Sitting in the asana for an extended period of time is a great joy that I have been privileged to receive on a couple of occasions.
When I sit for two to three hours, like on our regular weekly Sunday Chandi Paths, there comes a point where there’s an intense pain usually in my foot, though sometimes in my knees, back, etc.
The pain usually comes toward the end, and I’ve always been able to stick through it knowing that the recitation is almost done and having the resilience to hold out until then.
As the asana increases, four to six hours, that extraordinary pain still happens around the two to three hour mark.
I can still bargain with my mind when it shouts out and yells in consternation that I need to break the asana. There’s still tangible goals to achieve, “Okay mind, we just finished a three hour cosmic puja, we just need to start the Chandi Path and get to the first chapter.” Once we get there the mind calls out again, “STOP! STOP! This hurts too much!”.
Still I’m able to make small bargains and set small goals with myself, “Okay, let’s just finish chapter 1.” This continues on, focusing on small sizeable goals. Focus on finishing the middle episode of the Chandi, the last episode, just a few praises of the Goddess to chant and so forth.
Even with this length of asana, there’s still a concept of time in my mind. I’m working towards finishing a goal and it will happen in a certain amount of time.
I can break my goal into smaller goals as immediate action items that I know I can complete. In the same way I’m able to focus on completing my larger goal as I know a timetable by which I can complete my smaller goals.
I’m being motivated to sit so long by the completion of goals, which express my devotion to Her.
When the asana expands beyond 6 hours to 8 hours and farther, the small timetables by which I was keeping myself motivated start to lose meaning. I can keep myself motivated to chant a six hour Cosmic Puja and Chandi Path back to back, because even though it’s a stretch, it’s still conceivable to my mind that my asana will be over soon and I just need to focus on the little goal.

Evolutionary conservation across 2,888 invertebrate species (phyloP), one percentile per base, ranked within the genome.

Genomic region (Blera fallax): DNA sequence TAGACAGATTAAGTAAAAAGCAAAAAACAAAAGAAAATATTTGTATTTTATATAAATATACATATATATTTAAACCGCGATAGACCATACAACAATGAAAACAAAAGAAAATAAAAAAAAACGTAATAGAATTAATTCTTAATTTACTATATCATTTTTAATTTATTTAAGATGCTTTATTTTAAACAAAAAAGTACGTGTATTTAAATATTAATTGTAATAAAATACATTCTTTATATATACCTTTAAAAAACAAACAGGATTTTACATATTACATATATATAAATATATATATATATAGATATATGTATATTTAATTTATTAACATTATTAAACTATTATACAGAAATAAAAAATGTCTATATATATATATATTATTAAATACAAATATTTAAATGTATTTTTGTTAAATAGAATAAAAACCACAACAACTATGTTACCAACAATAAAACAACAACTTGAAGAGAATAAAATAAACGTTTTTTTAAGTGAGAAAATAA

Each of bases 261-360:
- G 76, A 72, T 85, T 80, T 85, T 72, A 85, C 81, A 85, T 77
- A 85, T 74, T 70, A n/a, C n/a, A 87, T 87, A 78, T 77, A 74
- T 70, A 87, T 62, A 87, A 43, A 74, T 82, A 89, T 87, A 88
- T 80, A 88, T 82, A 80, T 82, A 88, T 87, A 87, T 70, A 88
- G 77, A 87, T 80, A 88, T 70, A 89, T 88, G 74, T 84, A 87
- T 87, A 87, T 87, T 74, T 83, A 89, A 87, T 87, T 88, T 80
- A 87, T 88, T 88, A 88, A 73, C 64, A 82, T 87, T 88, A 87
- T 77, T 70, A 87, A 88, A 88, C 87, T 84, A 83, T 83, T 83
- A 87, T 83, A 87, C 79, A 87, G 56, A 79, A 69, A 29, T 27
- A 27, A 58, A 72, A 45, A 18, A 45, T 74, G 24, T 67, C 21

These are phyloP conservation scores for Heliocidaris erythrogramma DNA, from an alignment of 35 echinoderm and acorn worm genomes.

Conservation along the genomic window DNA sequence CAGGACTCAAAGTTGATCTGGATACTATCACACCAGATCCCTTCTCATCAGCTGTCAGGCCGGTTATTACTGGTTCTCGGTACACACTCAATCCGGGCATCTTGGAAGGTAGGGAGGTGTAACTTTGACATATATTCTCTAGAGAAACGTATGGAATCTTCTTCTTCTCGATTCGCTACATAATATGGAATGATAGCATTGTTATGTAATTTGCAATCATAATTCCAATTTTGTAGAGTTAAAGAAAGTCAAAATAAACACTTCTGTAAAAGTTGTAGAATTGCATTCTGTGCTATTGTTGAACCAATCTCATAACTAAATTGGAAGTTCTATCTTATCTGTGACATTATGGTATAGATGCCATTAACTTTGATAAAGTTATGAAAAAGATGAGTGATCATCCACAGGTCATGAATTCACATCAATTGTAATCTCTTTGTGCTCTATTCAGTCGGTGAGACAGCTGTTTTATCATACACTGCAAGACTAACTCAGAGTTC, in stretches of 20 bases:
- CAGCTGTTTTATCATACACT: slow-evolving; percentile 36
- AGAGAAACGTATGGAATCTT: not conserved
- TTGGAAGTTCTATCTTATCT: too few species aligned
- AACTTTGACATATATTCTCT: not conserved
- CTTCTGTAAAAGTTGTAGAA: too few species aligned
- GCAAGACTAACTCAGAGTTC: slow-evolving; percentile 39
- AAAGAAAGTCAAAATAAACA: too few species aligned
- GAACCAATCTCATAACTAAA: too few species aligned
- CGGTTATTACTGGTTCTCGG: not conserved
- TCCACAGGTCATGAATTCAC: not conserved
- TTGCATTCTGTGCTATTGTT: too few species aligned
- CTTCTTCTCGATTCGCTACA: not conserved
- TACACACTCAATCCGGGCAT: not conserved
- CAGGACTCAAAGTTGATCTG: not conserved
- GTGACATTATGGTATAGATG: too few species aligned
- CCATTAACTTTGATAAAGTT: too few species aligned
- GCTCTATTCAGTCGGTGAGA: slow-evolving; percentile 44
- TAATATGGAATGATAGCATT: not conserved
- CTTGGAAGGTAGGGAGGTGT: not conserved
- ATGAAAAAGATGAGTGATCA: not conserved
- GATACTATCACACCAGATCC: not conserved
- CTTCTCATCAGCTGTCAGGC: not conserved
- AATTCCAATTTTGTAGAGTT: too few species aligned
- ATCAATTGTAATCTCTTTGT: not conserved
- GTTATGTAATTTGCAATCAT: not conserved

In an eight hour and beyond asana it’s hardly justifiable to tell my mind that we can just focus on the current chapter and then worry about breaking the asana later. The time period that we’re going to be chanting in our asana is just so long. If I complete one chapter there’s still hours more work to be done.
In such a long asana, I know that I’m going to have pain. Sometimes my foot is going to hurt, sometimes my knees are in excruciating pain, my back becomes strained and uncomfortable. Other times still my mind is wandering. I can’t focus on the text at all and I’m just thinking about how I’d really love to get up, or I’m thinking about all of my desires, the bad things I’ve done, the good things I’ve done. My mind goes just about everywhere.
Yet just the same, in that long of an asana, sometimes I’m not experiencing pain. Sometimes I’m really focused on the text that I’m reciting, other times I’m deep in the pranayama, or my mind remains entirely absorbed in God or a state of great bliss.
The bargaining goes away and in its place comes acceptance. When my foot hurts I know that it’s going to pass. Yes I’m in extreme pain now, however it won’t last. Later I will be content, or even absorbed in bliss.
The practice of sitting in the asana becomes a watch of the mind as it goes through cycles of pain and pleasure. There is a time when the mind is experiencing pleasure and there is a time when it experiences pain. We keep our awareness on God the whole time by maintaining the asana, thus maintaining the sankalpa. Our perception moves towards Kali, she who is beyond time, and as we make an effort to pay attention her, she brings us in towards Her.
Having a Guru who leads this practice has provided me with the necessary inspiration to maintain my discipline despite the really low points in my asana where I can’t think of anything other than afflictions of the body and mind I’m currently experiencing.
I bow down to the Guru who has provided the example of this sadhana and continues to inspire me to live it every day of my life.
I would implore anybody who has an inspiration towards this sadhana to make an effort to sit with the Guru as long as they can. Build your capacity to sit and focus on God as much as you can. No effort is wasted.